Déjà Vu: Facebook's Questionable Stock Hijinks Feels Like Winklevii 2.0
Many years ago, before Google went public, I had an unusual late-night conversation in the lobby of the TED conference with its co-founder Larry Page about the prospect, about which–despite its inevitability–he had more than a little nervousness.
That would be: Taking the search company public.
After much ruminating, Page concluded that one of the more important reasons he felt compelled to have an IPO was to finally reward Google’s employees for all the work they had done to build the company.
While I have never had a similar chat with Facebook CEO Mark Zuckerberg about the powerful social networking company and an initial public offering, I suspect that he would not express any such sentiment.
And it’s not because Zuckerberg does not value his staffers any less than Page did–instead, it’s because he seems to value his privacy most of all.
I know–ironic!–given how many perceive the company to be cavalier about important issues related to disclosures of personal information uploaded to Facebook by the mountain-load daily by its hundreds of millions of users.
That aside, Zuckerberg’s clear intent to keep the lid on Facebook tight–with no information about the details of financial performance and other pertinent information a public offering would require be disclosed–is clearly about to become a nettlesome issue for the company.
While that effort at preserving secrecy by staying private has resulted in little more than cute Silicon Valley media guessing games about a possible IPO, its most recent machinations are too clever by a half.
That would be the new and giant investment from Goldman Sachs, as well as a deal to get $1.5 billion of pre-IPO shares in the hands of the investment bank’s rich customers.
Aside from the appalling image that only the very wealthy can get an early shot at Facebook shares, which instantly became a press meme yesterday after the Goldman deal was announced, pretending this single investment entity–called a “special purpose vehicle”–simply feels like a Wall Street trick.
Plus, a special purpose vehicle sounds like a car that bankers use to take people for a ride.
Thus, a gaggle of rich doctors in New Jersey are treated like one blob, instead of what is plainly true to all. As the old Latin legal phrase goes: Res ipsa loquitur (the thing speaks for itself).
Of course, this strategic move is designed to keep the number of primary stockholders under 500, which is the IPO tipping point for the Securities and Exchange Commission.
Therefore, by all means, let’s do it!
Or not, because I had an intense déjà vu about all this, and an unease that it felt vaguely familiar as a negative characteristic of Zuckerberg’s leadership that seems to cling to him.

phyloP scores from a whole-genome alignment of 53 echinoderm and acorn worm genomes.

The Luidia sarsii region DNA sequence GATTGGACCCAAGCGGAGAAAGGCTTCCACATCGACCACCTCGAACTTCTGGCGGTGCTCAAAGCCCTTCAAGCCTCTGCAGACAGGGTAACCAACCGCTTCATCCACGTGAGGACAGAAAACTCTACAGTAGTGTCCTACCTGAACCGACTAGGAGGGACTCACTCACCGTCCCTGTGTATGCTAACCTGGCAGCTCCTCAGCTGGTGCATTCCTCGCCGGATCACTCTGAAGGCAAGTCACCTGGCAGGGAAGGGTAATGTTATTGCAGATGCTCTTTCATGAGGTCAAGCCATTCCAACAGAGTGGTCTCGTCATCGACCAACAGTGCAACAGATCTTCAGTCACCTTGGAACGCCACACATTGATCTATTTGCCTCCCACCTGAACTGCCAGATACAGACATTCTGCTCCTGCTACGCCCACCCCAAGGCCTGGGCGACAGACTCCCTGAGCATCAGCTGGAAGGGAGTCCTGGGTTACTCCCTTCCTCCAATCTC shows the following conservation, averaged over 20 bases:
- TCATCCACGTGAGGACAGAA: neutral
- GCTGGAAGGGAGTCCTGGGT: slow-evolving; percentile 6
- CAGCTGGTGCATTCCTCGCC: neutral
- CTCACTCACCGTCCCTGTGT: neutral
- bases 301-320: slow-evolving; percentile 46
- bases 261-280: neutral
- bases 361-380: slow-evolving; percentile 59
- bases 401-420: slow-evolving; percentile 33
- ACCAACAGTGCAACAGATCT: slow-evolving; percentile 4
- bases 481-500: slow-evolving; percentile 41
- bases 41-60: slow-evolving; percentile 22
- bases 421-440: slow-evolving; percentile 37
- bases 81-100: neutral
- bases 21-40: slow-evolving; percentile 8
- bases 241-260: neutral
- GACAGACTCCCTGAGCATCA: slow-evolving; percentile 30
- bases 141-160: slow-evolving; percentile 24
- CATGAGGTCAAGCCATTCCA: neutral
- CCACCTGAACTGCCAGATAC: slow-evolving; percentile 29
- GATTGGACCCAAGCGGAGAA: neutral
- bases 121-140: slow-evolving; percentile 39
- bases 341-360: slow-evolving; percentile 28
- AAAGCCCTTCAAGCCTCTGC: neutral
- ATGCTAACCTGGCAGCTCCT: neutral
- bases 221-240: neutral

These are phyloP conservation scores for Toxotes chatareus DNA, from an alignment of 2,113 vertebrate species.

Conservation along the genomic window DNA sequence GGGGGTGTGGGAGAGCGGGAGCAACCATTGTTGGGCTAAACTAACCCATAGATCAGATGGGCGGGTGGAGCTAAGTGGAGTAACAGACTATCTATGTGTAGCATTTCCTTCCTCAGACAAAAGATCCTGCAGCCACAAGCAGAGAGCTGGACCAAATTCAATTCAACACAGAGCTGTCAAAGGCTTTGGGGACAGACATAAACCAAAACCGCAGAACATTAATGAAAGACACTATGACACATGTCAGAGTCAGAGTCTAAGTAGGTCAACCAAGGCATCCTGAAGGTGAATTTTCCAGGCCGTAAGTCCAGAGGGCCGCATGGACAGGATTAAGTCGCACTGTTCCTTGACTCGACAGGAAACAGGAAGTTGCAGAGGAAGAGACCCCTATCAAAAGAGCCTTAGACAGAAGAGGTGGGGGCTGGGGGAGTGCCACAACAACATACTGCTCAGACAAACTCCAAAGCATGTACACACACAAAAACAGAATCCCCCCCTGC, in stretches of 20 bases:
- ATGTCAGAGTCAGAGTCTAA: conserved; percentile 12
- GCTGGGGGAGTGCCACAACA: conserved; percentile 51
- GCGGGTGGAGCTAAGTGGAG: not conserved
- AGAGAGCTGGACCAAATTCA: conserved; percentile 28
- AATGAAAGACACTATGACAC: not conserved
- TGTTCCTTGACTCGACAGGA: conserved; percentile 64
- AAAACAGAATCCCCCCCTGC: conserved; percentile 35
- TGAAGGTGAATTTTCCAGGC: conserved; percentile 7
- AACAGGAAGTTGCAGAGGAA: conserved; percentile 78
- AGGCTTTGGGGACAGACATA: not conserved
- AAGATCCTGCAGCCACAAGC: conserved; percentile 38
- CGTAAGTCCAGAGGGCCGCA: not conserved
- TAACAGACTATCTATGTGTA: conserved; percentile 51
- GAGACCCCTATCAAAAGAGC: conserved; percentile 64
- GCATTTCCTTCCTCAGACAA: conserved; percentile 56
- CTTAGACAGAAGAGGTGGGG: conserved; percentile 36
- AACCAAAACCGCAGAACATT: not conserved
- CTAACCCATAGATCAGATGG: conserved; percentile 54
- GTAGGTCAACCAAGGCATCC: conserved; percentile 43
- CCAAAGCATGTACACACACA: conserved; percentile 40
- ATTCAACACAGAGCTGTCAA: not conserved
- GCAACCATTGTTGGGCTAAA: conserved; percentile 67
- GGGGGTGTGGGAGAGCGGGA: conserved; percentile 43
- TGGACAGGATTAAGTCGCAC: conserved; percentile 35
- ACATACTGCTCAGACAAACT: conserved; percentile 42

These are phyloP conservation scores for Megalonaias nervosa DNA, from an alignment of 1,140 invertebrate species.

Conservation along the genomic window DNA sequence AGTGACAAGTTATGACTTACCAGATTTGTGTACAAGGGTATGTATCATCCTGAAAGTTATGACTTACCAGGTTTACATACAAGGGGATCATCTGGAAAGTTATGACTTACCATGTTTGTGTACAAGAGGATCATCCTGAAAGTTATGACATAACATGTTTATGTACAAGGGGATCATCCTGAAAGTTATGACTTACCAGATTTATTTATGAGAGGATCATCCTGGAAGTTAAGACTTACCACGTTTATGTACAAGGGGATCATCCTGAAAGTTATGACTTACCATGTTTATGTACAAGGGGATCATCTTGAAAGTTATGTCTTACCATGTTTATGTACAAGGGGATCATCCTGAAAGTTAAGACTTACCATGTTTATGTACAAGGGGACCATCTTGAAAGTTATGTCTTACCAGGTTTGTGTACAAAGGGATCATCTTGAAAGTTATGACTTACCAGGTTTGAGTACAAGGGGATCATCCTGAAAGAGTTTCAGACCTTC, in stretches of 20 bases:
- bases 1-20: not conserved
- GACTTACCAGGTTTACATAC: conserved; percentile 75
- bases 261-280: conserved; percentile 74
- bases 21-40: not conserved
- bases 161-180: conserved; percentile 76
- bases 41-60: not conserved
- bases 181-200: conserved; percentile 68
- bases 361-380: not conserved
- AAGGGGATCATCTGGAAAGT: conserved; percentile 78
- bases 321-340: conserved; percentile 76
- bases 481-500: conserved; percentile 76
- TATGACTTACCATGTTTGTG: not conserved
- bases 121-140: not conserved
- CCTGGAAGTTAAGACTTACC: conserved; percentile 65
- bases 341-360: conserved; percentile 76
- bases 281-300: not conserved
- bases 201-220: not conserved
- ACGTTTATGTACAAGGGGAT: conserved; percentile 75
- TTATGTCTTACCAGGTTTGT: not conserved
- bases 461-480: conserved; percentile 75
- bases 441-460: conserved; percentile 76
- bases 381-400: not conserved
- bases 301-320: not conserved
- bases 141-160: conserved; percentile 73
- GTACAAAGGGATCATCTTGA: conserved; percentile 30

That would be the dicey origins of Facebook, which remain a controversy to this day, including garnering an entire Hollywood movie on the subject.
Anyone with a passing knowledge of Facebook’s history knows the basic question: Did Mark Zuckerberg “steal” the idea for Facebook from the Winklevoss twins, as well as sandbag their efforts, while they were all students at Harvard University?
And, more to the point, was it illegal?
The Winklevii certainly think so, continuing in their Don Quixote quest to take Zuckerberg down in a series of ever-more-comical lawsuits.
For me, the answer is a lot more complex–I think Zuckerberg most definitely screwed with the Olympic rowing twins and it was very creepy that he did.
But, in terms of breaking the law, not so much.
Of course, if you are endeavoring to always act with ethics in your career, this should not be the bar set. But in practical terms, it was most definitely an aggressive knee-capping that is not uncommon in business.
Zuckerberg has shown similar tendencies many times since then, especially around the thorny issues of privacy, where fast-and-loose behaviors are quickly followed by the I’m-sorry-I-didn’t-mean-it excuses.
Okay, fine, I get it. Business is war.
But, as it moves into a more mature place, the question now is whether Facebook should keep stressing this kind of wink-wink-nudge-nudge propensity, because it feels–how can I say this in the nicest way–icky.
Plus it will surely attract unneeded attention from the SEC, which is already looking into the opaque market for trading shares of closely held companies and where Facebook is the star attraction.
And this is to say nothing of other issues–for example, could there be insider trading problems around the buying and selling of these private shares, as one person close to the situation has noted to me?
Facebook, of course, will defend what it is doing as above board, say it’s not unfair to give special access to its bounty to the very rich in what is essentially a private IPO and wag a finger at critics like me and tell us we don’t understand sophisticated financial issues.
But here’s what I grok without a Harvard Business School degree: It feels sneaky, it feels elite, it feels opaque, and this kind of fancy financing footwork could end in tears.
Because these legitimate questions on how Facebook handles its stock will continue to dog the company until–when he is good and ready (and finances at Facebook look prettier)–Zuckerberg eventually pulls the trigger on an IPO.
It would be nice, even if Wall Street applauds his cleverness, if he didn’t keep shooting himself in the foot along the way.